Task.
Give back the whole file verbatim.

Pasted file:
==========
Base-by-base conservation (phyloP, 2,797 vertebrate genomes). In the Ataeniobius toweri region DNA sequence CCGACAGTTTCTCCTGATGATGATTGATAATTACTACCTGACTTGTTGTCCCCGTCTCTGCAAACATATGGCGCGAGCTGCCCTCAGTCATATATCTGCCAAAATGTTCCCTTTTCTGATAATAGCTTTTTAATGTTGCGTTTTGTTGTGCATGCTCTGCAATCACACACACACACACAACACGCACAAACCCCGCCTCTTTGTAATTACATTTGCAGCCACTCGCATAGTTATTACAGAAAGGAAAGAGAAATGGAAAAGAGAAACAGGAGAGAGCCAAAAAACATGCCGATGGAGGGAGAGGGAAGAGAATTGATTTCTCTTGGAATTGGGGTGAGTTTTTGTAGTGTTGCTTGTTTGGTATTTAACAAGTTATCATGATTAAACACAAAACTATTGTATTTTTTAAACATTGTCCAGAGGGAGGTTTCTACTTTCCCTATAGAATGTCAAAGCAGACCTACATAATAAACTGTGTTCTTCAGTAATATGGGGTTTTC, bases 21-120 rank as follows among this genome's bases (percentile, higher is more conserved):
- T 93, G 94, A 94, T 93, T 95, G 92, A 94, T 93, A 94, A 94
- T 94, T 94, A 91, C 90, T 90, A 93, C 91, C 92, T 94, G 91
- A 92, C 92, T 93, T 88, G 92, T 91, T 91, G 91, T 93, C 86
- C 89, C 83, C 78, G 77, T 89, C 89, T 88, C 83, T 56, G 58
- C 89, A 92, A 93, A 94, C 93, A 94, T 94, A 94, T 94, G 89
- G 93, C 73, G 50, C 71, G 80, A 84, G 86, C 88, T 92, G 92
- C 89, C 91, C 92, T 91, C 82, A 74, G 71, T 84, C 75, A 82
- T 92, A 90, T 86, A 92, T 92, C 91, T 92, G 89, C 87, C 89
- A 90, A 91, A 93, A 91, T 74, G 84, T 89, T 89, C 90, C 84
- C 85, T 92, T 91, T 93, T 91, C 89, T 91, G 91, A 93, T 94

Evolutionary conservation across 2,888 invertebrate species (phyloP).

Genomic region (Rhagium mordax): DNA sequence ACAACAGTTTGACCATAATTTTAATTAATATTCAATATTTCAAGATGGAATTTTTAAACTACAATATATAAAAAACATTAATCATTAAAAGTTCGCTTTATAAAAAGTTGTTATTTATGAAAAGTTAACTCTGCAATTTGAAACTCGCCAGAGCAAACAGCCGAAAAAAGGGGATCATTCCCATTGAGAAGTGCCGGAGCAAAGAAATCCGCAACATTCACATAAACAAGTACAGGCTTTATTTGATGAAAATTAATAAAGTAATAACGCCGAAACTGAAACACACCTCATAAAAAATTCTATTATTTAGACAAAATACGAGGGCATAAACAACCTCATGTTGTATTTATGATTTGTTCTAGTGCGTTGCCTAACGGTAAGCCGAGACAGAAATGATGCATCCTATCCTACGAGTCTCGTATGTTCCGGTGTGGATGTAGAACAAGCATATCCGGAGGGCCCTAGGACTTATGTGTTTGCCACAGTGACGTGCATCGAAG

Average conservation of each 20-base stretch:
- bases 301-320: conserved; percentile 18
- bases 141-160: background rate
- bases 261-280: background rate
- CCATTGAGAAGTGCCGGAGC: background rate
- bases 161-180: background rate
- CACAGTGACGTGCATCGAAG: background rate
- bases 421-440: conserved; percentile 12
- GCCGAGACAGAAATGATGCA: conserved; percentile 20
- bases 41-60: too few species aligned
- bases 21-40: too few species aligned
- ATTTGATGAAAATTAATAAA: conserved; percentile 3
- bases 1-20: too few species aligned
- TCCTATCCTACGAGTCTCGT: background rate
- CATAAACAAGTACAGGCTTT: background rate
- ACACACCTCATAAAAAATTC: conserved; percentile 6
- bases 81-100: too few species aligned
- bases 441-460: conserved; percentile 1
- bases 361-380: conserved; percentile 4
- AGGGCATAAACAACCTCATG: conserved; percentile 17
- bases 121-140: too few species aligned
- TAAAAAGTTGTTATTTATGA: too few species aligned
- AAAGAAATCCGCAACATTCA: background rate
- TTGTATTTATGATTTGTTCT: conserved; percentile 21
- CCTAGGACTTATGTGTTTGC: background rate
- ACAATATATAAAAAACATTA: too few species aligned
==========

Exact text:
Base-by-base conservation (phyloP, 2,797 vertebrate genomes). In the Ataeniobius toweri region DNA sequence CCGACAGTTTCTCCTGATGATGATTGATAATTACTACCTGACTTGTTGTCCCCGTCTCTGCAAACATATGGCGCGAGCTGCCCTCAGTCATATATCTGCCAAAATGTTCCCTTTTCTGATAATAGCTTTTTAATGTTGCGTTTTGTTGTGCATGCTCTGCAATCACACACACACACACAACACGCACAAACCCCGCCTCTTTGTAATTACATTTGCAGCCACTCGCATAGTTATTACAGAAAGGAAAGAGAAATGGAAAAGAGAAACAGGAGAGAGCCAAAAAACATGCCGATGGAGGGAGAGGGAAGAGAATTGATTTCTCTTGGAATTGGGGTGAGTTTTTGTAGTGTTGCTTGTTTGGTATTTAACAAGTTATCATGATTAAACACAAAACTATTGTATTTTTTAAACATTGTCCAGAGGGAGGTTTCTACTTTCCCTATAGAATGTCAAAGCAGACCTACATAATAAACTGTGTTCTTCAGTAATATGGGGTTTTC, bases 21-120 rank as follows among this genome's bases (percentile, higher is more conserved):
- T 93, G 94, A 94, T 93, T 95, G 92, A 94, T 93, A 94, A 94
- T 94, T 94, A 91, C 90, T 90, A 93, C 91, C 92, T 94, G 91
- A 92, C 92, T 93, T 88, G 92, T 91, T 91, G 91, T 93, C 86
- C 89, C 83, C 78, G 77, T 89, C 89, T 88, C 83, T 56, G 58
- C 89, A 92, A 93, A 94, C 93, A 94, T 94, A 94, T 94, G 89
- G 93, C 73, G 50, C 71, G 80, A 84, G 86, C 88, T 92, G 92
- C 89, C 91, C 92, T 91, C 82, A 74, G 71, T 84, C 75, A 82
- T 92, A 90, T 86, A 92, T 92, C 91, T 92, G 89, C 87, C 89
- A 90, A 91, A 93, A 91, T 74, G 84, T 89, T 89, C 90, C 84
- C 85, T 92, T 91, T 93, T 91, C 89, T 91, G 91, A 93, T 94

Evolutionary conservation across 2,888 invertebrate species (phyloP).

Genomic region (Rhagium mordax): DNA sequence ACAACAGTTTGACCATAATTTTAATTAATATTCAATATTTCAAGATGGAATTTTTAAACTACAATATATAAAAAACATTAATCATTAAAAGTTCGCTTTATAAAAAGTTGTTATTTATGAAAAGTTAACTCTGCAATTTGAAACTCGCCAGAGCAAACAGCCGAAAAAAGGGGATCATTCCCATTGAGAAGTGCCGGAGCAAAGAAATCCGCAACATTCACATAAACAAGTACAGGCTTTATTTGATGAAAATTAATAAAGTAATAACGCCGAAACTGAAACACACCTCATAAAAAATTCTATTATTTAGACAAAATACGAGGGCATAAACAACCTCATGTTGTATTTATGATTTGTTCTAGTGCGTTGCCTAACGGTAAGCCGAGACAGAAATGATGCATCCTATCCTACGAGTCTCGTATGTTCCGGTGTGGATGTAGAACAAGCATATCCGGAGGGCCCTAGGACTTATGTGTTTGCCACAGTGACGTGCATCGAAG

Average conservation of each 20-base stretch:
- bases 301-320: conserved; percentile 18
- bases 141-160: background rate
- bases 261-280: background rate
- CCATTGAGAAGTGCCGGAGC: background rate
- bases 161-180: background rate
- CACAGTGACGTGCATCGAAG: background rate
- bases 421-440: conserved; percentile 12
- GCCGAGACAGAAATGATGCA: conserved; percentile 20
- bases 41-60: too few species aligned
- bases 21-40: too few species aligned
- ATTTGATGAAAATTAATAAA: conserved; percentile 3
- bases 1-20: too few species aligned
- TCCTATCCTACGAGTCTCGT: background rate
- CATAAACAAGTACAGGCTTT: background rate
- ACACACCTCATAAAAAATTC: conserved; percentile 6
- bases 81-100: too few species aligned
- bases 441-460: conserved; percentile 1
- bases 361-380: conserved; percentile 4
- AGGGCATAAACAACCTCATG: conserved; percentile 17
- bases 121-140: too few species aligned
- TAAAAAGTTGTTATTTATGA: too few species aligned
- AAAGAAATCCGCAACATTCA: background rate
- TTGTATTTATGATTTGTTCT: conserved; percentile 21
- CCTAGGACTTATGTGTTTGC: background rate
- ACAATATATAAAAAACATTA: too few species aligned